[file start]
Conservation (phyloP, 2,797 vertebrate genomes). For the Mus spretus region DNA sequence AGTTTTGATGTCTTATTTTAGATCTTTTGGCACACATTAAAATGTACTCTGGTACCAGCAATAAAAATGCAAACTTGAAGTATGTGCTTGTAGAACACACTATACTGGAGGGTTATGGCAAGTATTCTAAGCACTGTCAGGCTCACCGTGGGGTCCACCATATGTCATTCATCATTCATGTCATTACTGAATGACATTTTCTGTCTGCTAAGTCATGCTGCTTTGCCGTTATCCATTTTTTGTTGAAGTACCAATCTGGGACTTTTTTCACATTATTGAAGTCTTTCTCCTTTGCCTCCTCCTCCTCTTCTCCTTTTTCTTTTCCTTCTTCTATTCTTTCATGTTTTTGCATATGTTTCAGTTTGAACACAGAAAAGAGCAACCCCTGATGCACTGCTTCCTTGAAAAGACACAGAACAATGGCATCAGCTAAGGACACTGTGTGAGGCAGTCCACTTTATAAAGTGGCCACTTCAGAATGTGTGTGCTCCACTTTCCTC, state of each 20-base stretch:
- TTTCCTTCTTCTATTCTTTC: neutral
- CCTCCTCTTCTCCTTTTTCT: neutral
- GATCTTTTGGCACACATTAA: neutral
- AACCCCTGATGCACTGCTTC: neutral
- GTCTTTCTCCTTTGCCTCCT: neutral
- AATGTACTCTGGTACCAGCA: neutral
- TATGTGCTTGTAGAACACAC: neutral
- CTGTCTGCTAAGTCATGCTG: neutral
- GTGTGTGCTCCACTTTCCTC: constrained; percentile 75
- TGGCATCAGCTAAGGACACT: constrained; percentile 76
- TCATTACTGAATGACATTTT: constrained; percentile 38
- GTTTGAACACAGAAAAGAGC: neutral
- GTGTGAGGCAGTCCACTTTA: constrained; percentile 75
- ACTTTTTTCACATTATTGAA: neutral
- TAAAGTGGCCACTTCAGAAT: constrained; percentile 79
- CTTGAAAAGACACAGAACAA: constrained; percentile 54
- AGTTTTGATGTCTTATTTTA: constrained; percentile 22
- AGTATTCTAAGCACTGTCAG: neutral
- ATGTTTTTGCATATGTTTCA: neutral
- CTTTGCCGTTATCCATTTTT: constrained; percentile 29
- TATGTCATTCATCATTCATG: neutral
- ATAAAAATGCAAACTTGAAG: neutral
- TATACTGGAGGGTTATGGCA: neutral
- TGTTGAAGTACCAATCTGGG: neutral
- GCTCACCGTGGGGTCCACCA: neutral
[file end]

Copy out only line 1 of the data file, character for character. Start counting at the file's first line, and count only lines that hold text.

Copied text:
Conservation (phyloP, 2,797 vertebrate genomes). For the Mus spretus region DNA sequence AGTTTTGATGTCTTATTTTAGATCTTTTGGCACACATTAAAATGTACTCTGGTACCAGCAATAAAAATGCAAACTTGAAGTATGTGCTTGTAGAACACACTATACTGGAGGGTTATGGCAAGTATTCTAAGCACTGTCAGGCTCACCGTGGGGTCCACCATATGTCATTCATCATTCATGTCATTACTGAATGACATTTTCTGTCTGCTAAGTCATGCTGCTTTGCCGTTATCCATTTTTTGTTGAAGTACCAATCTGGGACTTTTTTCACATTATTGAAGTCTTTCTCCTTTGCCTCCTCCTCCTCTTCTCCTTTTTCTTTTCCTTCTTCTATTCTTTCATGTTTTTGCATATGTTTCAGTTTGAACACAGAAAAGAGCAACCCCTGATGCACTGCTTCCTTGAAAAGACACAGAACAATGGCATCAGCTAAGGACACTGTGTGAGGCAGTCCACTTTATAAAGTGGCCACTTCAGAATGTGTGTGCTCCACTTTCCTC, state of each 20-base stretch: